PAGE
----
Part VI. Regulating the Glycogenolysis Cascade

The glycogenolysis cascade is regulated by the intracellular levels of cAMP. When the levels of cAMP is high, not only does cAMP activate glycogen degradation and inhibit glycogen synthesis, there is a further brake applied on glycogen synthesis. At high cAMP levels, cAPK phosphorylates an inhibitor of phosphoprotein phosphatase. This inhibitor binds to phosphoprotein phosphatase and inactivates it.

When the level of cAMP in the cell is low, the phosphoprotein phosphatase inhibitor is not phosphorylated and consequently is not bound to phosphoprotein phosphatase. This allows the phosphatase to remove the phosphoryl group from glycogen synthase thereby activating it and stimulating glycogen synthesis. Phosphoprotein phosphatase also removes the phosphoryl groups from glycogen phosphorylase kinase as well as glycogen phosphorylase which inactivates these enzymes and prevents glycogen from being degradated.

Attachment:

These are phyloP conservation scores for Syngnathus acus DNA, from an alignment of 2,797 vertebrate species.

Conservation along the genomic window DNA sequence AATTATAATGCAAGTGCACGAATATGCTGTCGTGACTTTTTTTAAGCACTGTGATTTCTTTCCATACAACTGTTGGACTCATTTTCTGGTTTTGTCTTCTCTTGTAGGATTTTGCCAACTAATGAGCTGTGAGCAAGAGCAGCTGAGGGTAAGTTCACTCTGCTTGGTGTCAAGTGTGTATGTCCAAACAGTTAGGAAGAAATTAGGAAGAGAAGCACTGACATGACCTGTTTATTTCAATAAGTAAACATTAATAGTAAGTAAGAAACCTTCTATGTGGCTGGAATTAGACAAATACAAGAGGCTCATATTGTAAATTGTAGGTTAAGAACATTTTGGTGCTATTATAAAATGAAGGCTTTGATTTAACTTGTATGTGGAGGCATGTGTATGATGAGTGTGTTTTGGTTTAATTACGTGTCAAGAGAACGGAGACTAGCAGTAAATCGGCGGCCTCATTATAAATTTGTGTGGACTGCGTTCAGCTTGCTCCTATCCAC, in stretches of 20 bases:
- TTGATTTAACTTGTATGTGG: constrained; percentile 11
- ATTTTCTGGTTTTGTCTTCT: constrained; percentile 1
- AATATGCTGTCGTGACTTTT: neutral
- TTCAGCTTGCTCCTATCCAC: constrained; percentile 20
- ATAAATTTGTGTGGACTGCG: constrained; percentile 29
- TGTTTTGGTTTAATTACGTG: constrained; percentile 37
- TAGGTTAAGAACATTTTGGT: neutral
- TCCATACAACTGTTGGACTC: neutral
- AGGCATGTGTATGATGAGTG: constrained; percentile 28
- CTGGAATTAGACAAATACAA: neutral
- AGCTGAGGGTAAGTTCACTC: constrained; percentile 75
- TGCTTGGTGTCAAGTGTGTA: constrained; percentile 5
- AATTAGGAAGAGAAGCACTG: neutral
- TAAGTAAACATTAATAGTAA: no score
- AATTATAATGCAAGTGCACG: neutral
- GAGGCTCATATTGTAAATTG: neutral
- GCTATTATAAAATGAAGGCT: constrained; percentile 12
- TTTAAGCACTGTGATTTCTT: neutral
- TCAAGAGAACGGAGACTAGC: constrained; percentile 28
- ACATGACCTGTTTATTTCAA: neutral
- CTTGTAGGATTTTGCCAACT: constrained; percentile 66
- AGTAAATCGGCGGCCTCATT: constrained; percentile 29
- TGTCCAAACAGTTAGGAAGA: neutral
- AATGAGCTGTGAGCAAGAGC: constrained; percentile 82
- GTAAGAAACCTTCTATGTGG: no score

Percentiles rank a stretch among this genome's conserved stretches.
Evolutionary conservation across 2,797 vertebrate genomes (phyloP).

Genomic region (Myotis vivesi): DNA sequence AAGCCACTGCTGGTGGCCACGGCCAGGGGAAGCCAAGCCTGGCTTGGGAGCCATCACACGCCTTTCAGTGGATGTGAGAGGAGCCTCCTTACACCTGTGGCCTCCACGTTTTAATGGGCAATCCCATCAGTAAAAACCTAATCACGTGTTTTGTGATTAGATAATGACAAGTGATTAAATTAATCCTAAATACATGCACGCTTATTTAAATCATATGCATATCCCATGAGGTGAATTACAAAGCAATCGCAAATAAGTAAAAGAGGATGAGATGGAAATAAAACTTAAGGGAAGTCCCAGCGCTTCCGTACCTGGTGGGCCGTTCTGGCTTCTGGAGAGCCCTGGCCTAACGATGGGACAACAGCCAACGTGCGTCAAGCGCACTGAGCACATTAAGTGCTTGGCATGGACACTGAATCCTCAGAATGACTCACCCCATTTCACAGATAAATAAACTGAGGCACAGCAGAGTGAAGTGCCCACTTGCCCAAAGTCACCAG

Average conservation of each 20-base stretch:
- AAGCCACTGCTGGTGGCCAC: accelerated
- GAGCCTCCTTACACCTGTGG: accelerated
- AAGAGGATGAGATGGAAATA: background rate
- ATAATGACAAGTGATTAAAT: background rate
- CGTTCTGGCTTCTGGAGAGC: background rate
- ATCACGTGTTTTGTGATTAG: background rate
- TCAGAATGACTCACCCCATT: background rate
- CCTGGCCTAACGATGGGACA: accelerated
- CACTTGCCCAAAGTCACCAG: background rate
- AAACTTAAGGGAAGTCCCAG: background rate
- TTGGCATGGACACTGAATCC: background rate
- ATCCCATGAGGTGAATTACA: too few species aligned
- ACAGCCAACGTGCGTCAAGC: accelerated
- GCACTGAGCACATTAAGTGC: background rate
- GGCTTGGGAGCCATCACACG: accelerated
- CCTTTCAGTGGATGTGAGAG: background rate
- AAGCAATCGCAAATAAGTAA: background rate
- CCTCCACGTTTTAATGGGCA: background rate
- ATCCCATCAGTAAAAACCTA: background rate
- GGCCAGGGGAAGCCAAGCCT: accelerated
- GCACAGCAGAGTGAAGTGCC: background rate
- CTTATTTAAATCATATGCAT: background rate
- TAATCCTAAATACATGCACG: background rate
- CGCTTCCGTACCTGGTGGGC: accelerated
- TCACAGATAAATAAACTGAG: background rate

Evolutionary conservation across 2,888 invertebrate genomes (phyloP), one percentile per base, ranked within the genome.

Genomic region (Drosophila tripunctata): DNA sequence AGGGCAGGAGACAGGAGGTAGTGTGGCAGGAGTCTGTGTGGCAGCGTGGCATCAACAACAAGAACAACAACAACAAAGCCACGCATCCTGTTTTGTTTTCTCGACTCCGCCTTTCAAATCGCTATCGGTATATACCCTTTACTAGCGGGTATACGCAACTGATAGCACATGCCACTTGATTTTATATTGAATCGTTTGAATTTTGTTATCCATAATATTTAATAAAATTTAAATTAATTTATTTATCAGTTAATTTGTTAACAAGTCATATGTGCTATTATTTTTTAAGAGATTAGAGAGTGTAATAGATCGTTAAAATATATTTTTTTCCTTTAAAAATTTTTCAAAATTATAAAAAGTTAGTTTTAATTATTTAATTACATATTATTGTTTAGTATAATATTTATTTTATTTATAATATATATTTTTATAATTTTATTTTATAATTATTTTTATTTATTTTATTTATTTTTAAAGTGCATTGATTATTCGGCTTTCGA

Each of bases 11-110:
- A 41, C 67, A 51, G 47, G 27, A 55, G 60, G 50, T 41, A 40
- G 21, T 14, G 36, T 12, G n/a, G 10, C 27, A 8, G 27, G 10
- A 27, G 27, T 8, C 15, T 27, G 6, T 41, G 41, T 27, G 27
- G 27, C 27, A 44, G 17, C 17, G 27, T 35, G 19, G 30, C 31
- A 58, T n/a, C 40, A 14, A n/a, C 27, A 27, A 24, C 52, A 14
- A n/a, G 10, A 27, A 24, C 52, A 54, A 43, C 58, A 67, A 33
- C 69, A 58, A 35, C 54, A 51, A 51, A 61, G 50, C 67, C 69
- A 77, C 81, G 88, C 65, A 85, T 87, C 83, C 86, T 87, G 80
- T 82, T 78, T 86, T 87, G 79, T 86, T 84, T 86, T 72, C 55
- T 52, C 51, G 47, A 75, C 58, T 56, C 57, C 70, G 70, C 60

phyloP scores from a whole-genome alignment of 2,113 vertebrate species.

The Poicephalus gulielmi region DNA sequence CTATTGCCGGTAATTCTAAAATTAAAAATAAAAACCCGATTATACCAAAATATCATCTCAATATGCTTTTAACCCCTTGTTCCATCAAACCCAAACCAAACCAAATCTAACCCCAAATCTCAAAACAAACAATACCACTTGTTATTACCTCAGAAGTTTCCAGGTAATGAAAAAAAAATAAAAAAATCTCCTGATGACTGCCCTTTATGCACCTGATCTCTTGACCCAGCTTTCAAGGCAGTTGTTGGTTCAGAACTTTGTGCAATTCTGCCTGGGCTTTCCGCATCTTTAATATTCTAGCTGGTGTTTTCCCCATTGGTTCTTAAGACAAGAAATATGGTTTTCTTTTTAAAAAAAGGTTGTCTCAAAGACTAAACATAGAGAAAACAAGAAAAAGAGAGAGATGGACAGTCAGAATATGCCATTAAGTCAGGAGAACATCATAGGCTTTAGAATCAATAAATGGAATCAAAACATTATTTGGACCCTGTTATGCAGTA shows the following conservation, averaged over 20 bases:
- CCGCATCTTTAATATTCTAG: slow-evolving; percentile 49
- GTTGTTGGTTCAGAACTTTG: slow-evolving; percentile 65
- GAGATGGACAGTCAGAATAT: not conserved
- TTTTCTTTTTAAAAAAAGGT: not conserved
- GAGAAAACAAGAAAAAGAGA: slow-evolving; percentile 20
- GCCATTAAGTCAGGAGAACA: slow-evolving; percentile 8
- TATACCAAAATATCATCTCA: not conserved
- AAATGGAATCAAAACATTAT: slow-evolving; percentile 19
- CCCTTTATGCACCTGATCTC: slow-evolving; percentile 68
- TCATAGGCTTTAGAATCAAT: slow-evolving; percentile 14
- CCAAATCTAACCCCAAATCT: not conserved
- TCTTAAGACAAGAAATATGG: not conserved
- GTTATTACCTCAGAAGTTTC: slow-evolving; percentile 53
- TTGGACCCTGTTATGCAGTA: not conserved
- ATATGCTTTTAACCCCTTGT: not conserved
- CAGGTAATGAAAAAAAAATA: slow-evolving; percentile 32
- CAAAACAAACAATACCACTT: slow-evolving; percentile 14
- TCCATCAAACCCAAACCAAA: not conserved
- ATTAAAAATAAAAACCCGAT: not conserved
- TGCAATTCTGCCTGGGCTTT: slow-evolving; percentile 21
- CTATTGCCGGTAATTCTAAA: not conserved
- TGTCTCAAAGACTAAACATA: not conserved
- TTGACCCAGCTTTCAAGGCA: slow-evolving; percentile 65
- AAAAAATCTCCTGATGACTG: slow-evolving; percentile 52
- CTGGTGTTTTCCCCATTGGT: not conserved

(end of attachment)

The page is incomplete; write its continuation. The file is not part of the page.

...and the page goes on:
The entire pathway is shown here.